Criminal syndicates are using counterfeiting networks in Malaysia to smuggle people into Australia, exploiting a relaxed visa agreement between the countries.
About 10,500 people from Malaysia are in Australia unlawfully — significantly more than any other country.
Malaysian passport holders enjoy an easier passage to Australia than people from almost anywhere else — a process that Department of Home Affairs officials have described as “the lightest touch.”
But an ABC investigation has uncovered that people smugglers have helped nationals of other countries assume fake Malaysian identities so they can enter Australia the same way.
A Vietnamese man who spent five months in Malaysia awaiting documents to travel to Australia has spoken to the ABC about his ordeal.
Until last month, he was trapped with 37 other people from Vietnam in a hotel in Kuala Lumpur — all of whom had been promised safe passage to Australia and a job once they arrived.
“They said that it’s easier here [in Malaysia] and I would not get my Australian visa if I submitted my application from Vietnam,” the man told the ABC.
Citizens of most other ASEAN countries can travel to Malaysia without a visa. Once there, a passport can be fraudulently obtained in Malaysia for as little as $1300, according to Malaysian national security expert Andrin Raj.
Those ASEAN countries include Vietnam, Indonesia and the Philippines, whose citizens come under far more scrutiny when applying to travel to Australia than those from Malaysia.
This combination of an easy passage into Malaysia and an easy way to obtain false identification makes Malaysia the perfect staging ground for people smugglers, according to former Australian Border Force Commissioner Roman Quaedvlieg.
“It’s a system that’s corrupt inherently,” Mr Quaedvlieg told the ABC.
Concerns terrorists could exploit system
Malaysian authorities have purged some corrupt officials involved in counterfeiting networks, but remain troubled by the scale of the problem and the threat it poses to national security.
Islamic State-linked extremists from the Philippines have been found living in the country with fake Malaysian identification, the New Straits Times reported in February.
Australian authorities are deeply concerned extremists from Indonesia and the Philippines may slip into the country using Malaysian identification, according to Mr Quaedvlieg.
It is understood some Malaysians with extremist links have already travelled to Australia on the same tourist visas.
In 2016, the ABF launched a crackdown on visa overstayers sparked by suspicious money transfers made by several Malaysian men working illegally on Victorian farms.
The men were suspected of sending money to Middle East-based extremists, and were deported, a Border Force source told the ABC.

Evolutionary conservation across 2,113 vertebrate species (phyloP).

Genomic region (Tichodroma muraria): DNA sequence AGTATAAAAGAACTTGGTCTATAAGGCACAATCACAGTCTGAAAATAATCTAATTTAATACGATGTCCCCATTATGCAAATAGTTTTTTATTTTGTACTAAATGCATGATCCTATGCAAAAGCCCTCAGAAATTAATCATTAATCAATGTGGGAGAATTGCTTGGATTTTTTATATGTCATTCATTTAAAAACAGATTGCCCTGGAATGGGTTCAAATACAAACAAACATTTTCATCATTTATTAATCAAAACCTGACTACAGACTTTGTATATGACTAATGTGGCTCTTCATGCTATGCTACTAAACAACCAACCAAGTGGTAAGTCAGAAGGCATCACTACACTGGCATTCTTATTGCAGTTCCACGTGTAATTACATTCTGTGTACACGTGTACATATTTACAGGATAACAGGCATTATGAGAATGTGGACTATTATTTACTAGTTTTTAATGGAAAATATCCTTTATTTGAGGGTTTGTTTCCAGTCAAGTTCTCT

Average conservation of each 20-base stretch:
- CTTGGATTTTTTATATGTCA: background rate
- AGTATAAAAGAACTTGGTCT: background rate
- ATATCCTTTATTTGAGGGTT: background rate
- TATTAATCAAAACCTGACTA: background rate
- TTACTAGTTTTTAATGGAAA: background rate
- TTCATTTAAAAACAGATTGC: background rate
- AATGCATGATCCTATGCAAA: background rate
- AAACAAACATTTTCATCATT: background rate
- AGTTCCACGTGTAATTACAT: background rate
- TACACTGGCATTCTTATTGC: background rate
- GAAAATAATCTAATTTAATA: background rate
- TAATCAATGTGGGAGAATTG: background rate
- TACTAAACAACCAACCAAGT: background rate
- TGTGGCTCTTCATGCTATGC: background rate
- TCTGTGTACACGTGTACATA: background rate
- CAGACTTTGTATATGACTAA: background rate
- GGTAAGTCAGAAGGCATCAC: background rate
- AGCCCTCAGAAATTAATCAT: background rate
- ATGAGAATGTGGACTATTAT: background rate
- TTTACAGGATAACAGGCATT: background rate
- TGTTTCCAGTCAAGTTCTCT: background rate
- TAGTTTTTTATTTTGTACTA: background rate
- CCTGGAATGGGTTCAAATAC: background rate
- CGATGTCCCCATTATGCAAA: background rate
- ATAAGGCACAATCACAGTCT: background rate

Operation Bonasus was launched. Targeting overstayers, it uncovered widespread visa rorting, and almost 290 people were detained.
Stuck in a Malaysian hotel
People smugglers are still in business — two years after the launch of Bonasus — because of desperate men like Tran* (not his real name).
He is aged in his 20s and from the north-central Vietnamese province of Nghe An.
His wife is pregnant with their first child and Tran wanted to work in Australia so he could earn as much as possible to support his family.
A family member introduced Tran to a smuggler who promised he could get him to Australia.
The smuggler told him he could work for 10 years in Australia if he used his services to travel to Malaysia first.
Tran arrived in Kuala Lumpur in March and hoped to be working in Australia only two weeks later.
But by August, he was still waiting in his $20 per night hotel.
His Malaysian tourist visa expired after a month, so he did not want to stray far from the hotel in case he was detained.
The smugglers — a Malaysian man and a Vietnamese man — were also staying in the hotel and had taken his Vietnamese passport, saying they needed it to organise his Malaysian documents.
Tran was trapped. He said 37 other Vietnamese men and women who also planned to work in Australia were in the hotel with him.
“I just wait and do nothing, because I have no passport and no money,” he said, via a translator.
Tran said he paid the smugglers about $50,000 and said others paid similar amounts.
Some had taken out loans to pay the smugglers and would have to sell their houses in Vietnam to repay the loans if they were unable to travel to Australia and work.
Others had even brought the titles for their properties or vehicles to help pay for any additional costs, as they had spent all their cash just to get to Malaysia.
The smugglers made the group sign contracts that committed them to working on a farm in Australia for the syndicate after they arrived.
Tran said that it was well-known in his province there was little prospect of being able to travel to Australia legally from Vietnam, but the syndicate promised they had a way.
“They said that if I applied through their company, I would not need to worry about anything”, he said.
Footage covertly filmed by Tran in July shows the Malaysian and Vietnamese organisers promising the group they would travel to Melbourne within days.